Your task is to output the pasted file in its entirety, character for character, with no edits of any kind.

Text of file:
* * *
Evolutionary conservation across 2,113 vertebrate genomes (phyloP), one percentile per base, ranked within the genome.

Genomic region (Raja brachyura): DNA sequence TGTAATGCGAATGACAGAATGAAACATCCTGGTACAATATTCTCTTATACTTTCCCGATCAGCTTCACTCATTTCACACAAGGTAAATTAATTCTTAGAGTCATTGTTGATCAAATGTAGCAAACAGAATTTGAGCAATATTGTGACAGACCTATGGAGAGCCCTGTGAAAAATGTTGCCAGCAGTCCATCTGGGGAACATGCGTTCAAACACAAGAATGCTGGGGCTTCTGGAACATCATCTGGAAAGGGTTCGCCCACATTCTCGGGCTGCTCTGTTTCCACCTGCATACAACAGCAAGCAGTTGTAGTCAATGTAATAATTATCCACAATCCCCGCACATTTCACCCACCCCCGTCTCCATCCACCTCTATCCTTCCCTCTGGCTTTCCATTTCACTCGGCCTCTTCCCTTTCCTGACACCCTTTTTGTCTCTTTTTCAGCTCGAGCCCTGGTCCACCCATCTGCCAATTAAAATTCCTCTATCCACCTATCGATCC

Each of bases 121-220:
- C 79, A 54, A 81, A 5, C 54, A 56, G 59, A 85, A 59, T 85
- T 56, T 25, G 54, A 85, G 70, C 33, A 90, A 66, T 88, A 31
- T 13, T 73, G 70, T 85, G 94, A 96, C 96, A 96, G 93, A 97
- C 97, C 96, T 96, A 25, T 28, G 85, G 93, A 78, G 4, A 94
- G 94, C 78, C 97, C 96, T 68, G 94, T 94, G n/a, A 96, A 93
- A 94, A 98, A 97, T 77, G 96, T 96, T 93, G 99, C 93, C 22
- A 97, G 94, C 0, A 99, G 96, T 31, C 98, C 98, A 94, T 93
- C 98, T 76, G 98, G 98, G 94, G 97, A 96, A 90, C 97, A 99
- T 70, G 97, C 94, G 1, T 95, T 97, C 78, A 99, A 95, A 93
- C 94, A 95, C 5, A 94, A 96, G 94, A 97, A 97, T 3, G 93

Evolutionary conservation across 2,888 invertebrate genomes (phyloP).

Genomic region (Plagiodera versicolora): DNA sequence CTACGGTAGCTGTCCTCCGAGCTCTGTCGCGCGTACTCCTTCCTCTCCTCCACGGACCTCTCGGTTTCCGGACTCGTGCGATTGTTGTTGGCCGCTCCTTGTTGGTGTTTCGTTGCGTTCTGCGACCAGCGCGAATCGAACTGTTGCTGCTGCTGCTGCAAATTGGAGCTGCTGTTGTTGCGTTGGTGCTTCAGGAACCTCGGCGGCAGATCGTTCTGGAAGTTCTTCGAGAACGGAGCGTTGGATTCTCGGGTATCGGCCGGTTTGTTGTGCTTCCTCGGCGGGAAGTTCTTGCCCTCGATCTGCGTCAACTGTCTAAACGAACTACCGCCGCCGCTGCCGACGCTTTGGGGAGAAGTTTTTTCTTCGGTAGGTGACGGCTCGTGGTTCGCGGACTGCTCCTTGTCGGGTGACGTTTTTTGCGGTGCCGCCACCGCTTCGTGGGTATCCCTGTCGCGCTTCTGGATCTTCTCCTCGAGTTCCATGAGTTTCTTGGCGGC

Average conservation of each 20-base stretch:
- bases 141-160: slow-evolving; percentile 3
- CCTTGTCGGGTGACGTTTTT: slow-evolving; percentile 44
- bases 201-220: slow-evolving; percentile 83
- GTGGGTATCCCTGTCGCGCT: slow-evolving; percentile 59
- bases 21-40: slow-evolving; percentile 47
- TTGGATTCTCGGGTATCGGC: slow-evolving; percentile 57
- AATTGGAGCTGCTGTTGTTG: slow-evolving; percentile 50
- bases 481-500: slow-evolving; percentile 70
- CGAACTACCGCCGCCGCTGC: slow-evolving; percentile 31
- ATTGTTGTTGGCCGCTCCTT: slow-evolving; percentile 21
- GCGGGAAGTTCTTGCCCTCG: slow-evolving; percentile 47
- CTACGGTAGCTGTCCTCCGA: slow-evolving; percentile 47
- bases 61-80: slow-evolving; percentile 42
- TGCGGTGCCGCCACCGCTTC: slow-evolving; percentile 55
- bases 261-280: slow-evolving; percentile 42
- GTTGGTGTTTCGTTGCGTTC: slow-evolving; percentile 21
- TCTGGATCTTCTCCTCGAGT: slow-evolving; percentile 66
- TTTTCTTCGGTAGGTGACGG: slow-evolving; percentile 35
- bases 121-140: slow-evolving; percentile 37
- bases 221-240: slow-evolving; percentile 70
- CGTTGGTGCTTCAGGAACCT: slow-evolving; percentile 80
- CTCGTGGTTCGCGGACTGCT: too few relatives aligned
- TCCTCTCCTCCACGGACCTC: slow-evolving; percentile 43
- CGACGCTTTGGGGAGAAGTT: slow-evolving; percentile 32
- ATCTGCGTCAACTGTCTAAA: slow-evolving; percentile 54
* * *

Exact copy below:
Evolutionary conservation across 2,113 vertebrate genomes (phyloP), one percentile per base, ranked within the genome.

Genomic region (Raja brachyura): DNA sequence TGTAATGCGAATGACAGAATGAAACATCCTGGTACAATATTCTCTTATACTTTCCCGATCAGCTTCACTCATTTCACACAAGGTAAATTAATTCTTAGAGTCATTGTTGATCAAATGTAGCAAACAGAATTTGAGCAATATTGTGACAGACCTATGGAGAGCCCTGTGAAAAATGTTGCCAGCAGTCCATCTGGGGAACATGCGTTCAAACACAAGAATGCTGGGGCTTCTGGAACATCATCTGGAAAGGGTTCGCCCACATTCTCGGGCTGCTCTGTTTCCACCTGCATACAACAGCAAGCAGTTGTAGTCAATGTAATAATTATCCACAATCCCCGCACATTTCACCCACCCCCGTCTCCATCCACCTCTATCCTTCCCTCTGGCTTTCCATTTCACTCGGCCTCTTCCCTTTCCTGACACCCTTTTTGTCTCTTTTTCAGCTCGAGCCCTGGTCCACCCATCTGCCAATTAAAATTCCTCTATCCACCTATCGATCC

Each of bases 121-220:
- C 79, A 54, A 81, A 5, C 54, A 56, G 59, A 85, A 59, T 85
- T 56, T 25, G 54, A 85, G 70, C 33, A 90, A 66, T 88, A 31
- T 13, T 73, G 70, T 85, G 94, A 96, C 96, A 96, G 93, A 97
- C 97, C 96, T 96, A 25, T 28, G 85, G 93, A 78, G 4, A 94
- G 94, C 78, C 97, C 96, T 68, G 94, T 94, G n/a, A 96, A 93
- A 94, A 98, A 97, T 77, G 96, T 96, T 93, G 99, C 93, C 22
- A 97, G 94, C 0, A 99, G 96, T 31, C 98, C 98, A 94, T 93
- C 98, T 76, G 98, G 98, G 94, G 97, A 96, A 90, C 97, A 99
- T 70, G 97, C 94, G 1, T 95, T 97, C 78, A 99, A 95, A 93
- C 94, A 95, C 5, A 94, A 96, G 94, A 97, A 97, T 3, G 93

Evolutionary conservation across 2,888 invertebrate genomes (phyloP).

Genomic region (Plagiodera versicolora): DNA sequence CTACGGTAGCTGTCCTCCGAGCTCTGTCGCGCGTACTCCTTCCTCTCCTCCACGGACCTCTCGGTTTCCGGACTCGTGCGATTGTTGTTGGCCGCTCCTTGTTGGTGTTTCGTTGCGTTCTGCGACCAGCGCGAATCGAACTGTTGCTGCTGCTGCTGCAAATTGGAGCTGCTGTTGTTGCGTTGGTGCTTCAGGAACCTCGGCGGCAGATCGTTCTGGAAGTTCTTCGAGAACGGAGCGTTGGATTCTCGGGTATCGGCCGGTTTGTTGTGCTTCCTCGGCGGGAAGTTCTTGCCCTCGATCTGCGTCAACTGTCTAAACGAACTACCGCCGCCGCTGCCGACGCTTTGGGGAGAAGTTTTTTCTTCGGTAGGTGACGGCTCGTGGTTCGCGGACTGCTCCTTGTCGGGTGACGTTTTTTGCGGTGCCGCCACCGCTTCGTGGGTATCCCTGTCGCGCTTCTGGATCTTCTCCTCGAGTTCCATGAGTTTCTTGGCGGC

Average conservation of each 20-base stretch:
- bases 141-160: slow-evolving; percentile 3
- CCTTGTCGGGTGACGTTTTT: slow-evolving; percentile 44
- bases 201-220: slow-evolving; percentile 83
- GTGGGTATCCCTGTCGCGCT: slow-evolving; percentile 59
- bases 21-40: slow-evolving; percentile 47
- TTGGATTCTCGGGTATCGGC: slow-evolving; percentile 57
- AATTGGAGCTGCTGTTGTTG: slow-evolving; percentile 50
- bases 481-500: slow-evolving; percentile 70
- CGAACTACCGCCGCCGCTGC: slow-evolving; percentile 31
- ATTGTTGTTGGCCGCTCCTT: slow-evolving; percentile 21
- GCGGGAAGTTCTTGCCCTCG: slow-evolving; percentile 47
- CTACGGTAGCTGTCCTCCGA: slow-evolving; percentile 47
- bases 61-80: slow-evolving; percentile 42
- TGCGGTGCCGCCACCGCTTC: slow-evolving; percentile 55
- bases 261-280: slow-evolving; percentile 42
- GTTGGTGTTTCGTTGCGTTC: slow-evolving; percentile 21
- TCTGGATCTTCTCCTCGAGT: slow-evolving; percentile 66
- TTTTCTTCGGTAGGTGACGG: slow-evolving; percentile 35
- bases 121-140: slow-evolving; percentile 37
- bases 221-240: slow-evolving; percentile 70
- CGTTGGTGCTTCAGGAACCT: slow-evolving; percentile 80
- CTCGTGGTTCGCGGACTGCT: too few relatives aligned
- TCCTCTCCTCCACGGACCTC: slow-evolving; percentile 43
- CGACGCTTTGGGGAGAAGTT: slow-evolving; percentile 32
- ATCTGCGTCAACTGTCTAAA: slow-evolving; percentile 54